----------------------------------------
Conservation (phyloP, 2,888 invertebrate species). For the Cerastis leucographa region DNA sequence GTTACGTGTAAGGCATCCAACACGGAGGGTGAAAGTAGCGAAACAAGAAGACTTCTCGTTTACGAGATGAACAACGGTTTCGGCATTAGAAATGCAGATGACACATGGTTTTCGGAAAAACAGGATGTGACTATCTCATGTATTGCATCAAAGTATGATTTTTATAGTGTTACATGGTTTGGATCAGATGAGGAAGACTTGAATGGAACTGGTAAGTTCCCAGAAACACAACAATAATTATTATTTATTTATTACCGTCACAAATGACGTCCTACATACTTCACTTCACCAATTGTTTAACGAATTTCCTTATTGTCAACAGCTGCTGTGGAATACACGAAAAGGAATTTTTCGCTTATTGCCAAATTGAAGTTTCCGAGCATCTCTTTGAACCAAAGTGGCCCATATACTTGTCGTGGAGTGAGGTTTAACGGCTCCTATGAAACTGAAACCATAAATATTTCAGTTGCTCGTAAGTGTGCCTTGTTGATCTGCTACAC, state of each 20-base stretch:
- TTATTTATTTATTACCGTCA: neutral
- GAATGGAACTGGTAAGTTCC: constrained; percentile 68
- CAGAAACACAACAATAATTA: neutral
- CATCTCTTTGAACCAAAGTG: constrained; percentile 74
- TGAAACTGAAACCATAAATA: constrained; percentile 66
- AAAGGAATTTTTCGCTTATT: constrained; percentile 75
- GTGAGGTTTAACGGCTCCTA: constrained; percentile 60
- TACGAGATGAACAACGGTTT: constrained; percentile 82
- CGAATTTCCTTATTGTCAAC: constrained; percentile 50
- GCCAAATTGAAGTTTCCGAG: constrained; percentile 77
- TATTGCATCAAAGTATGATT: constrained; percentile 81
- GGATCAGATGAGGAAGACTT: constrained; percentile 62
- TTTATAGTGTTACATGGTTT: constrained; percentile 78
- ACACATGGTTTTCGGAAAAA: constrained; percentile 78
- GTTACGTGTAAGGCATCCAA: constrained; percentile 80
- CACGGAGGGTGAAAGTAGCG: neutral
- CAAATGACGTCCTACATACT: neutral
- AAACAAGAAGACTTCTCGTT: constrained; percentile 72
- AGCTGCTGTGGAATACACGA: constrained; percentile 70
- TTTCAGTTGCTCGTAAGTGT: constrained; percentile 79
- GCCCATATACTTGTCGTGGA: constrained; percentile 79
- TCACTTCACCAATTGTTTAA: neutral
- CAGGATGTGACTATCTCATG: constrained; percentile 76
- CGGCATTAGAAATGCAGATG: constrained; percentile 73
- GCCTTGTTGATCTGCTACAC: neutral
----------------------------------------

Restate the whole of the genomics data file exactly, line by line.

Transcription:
Conservation (phyloP, 2,888 invertebrate species). For the Cerastis leucographa region DNA sequence GTTACGTGTAAGGCATCCAACACGGAGGGTGAAAGTAGCGAAACAAGAAGACTTCTCGTTTACGAGATGAACAACGGTTTCGGCATTAGAAATGCAGATGACACATGGTTTTCGGAAAAACAGGATGTGACTATCTCATGTATTGCATCAAAGTATGATTTTTATAGTGTTACATGGTTTGGATCAGATGAGGAAGACTTGAATGGAACTGGTAAGTTCCCAGAAACACAACAATAATTATTATTTATTTATTACCGTCACAAATGACGTCCTACATACTTCACTTCACCAATTGTTTAACGAATTTCCTTATTGTCAACAGCTGCTGTGGAATACACGAAAAGGAATTTTTCGCTTATTGCCAAATTGAAGTTTCCGAGCATCTCTTTGAACCAAAGTGGCCCATATACTTGTCGTGGAGTGAGGTTTAACGGCTCCTATGAAACTGAAACCATAAATATTTCAGTTGCTCGTAAGTGTGCCTTGTTGATCTGCTACAC, state of each 20-base stretch:
- TTATTTATTTATTACCGTCA: neutral
- GAATGGAACTGGTAAGTTCC: constrained; percentile 68
- CAGAAACACAACAATAATTA: neutral
- CATCTCTTTGAACCAAAGTG: constrained; percentile 74
- TGAAACTGAAACCATAAATA: constrained; percentile 66
- AAAGGAATTTTTCGCTTATT: constrained; percentile 75
- GTGAGGTTTAACGGCTCCTA: constrained; percentile 60
- TACGAGATGAACAACGGTTT: constrained; percentile 82
- CGAATTTCCTTATTGTCAAC: constrained; percentile 50
- GCCAAATTGAAGTTTCCGAG: constrained; percentile 77
- TATTGCATCAAAGTATGATT: constrained; percentile 81
- GGATCAGATGAGGAAGACTT: constrained; percentile 62
- TTTATAGTGTTACATGGTTT: constrained; percentile 78
- ACACATGGTTTTCGGAAAAA: constrained; percentile 78
- GTTACGTGTAAGGCATCCAA: constrained; percentile 80
- CACGGAGGGTGAAAGTAGCG: neutral
- CAAATGACGTCCTACATACT: neutral
- AAACAAGAAGACTTCTCGTT: constrained; percentile 72
- AGCTGCTGTGGAATACACGA: constrained; percentile 70
- TTTCAGTTGCTCGTAAGTGT: constrained; percentile 79
- GCCCATATACTTGTCGTGGA: constrained; percentile 79
- TCACTTCACCAATTGTTTAA: neutral
- CAGGATGTGACTATCTCATG: constrained; percentile 76
- CGGCATTAGAAATGCAGATG: constrained; percentile 73
- GCCTTGTTGATCTGCTACAC: neutral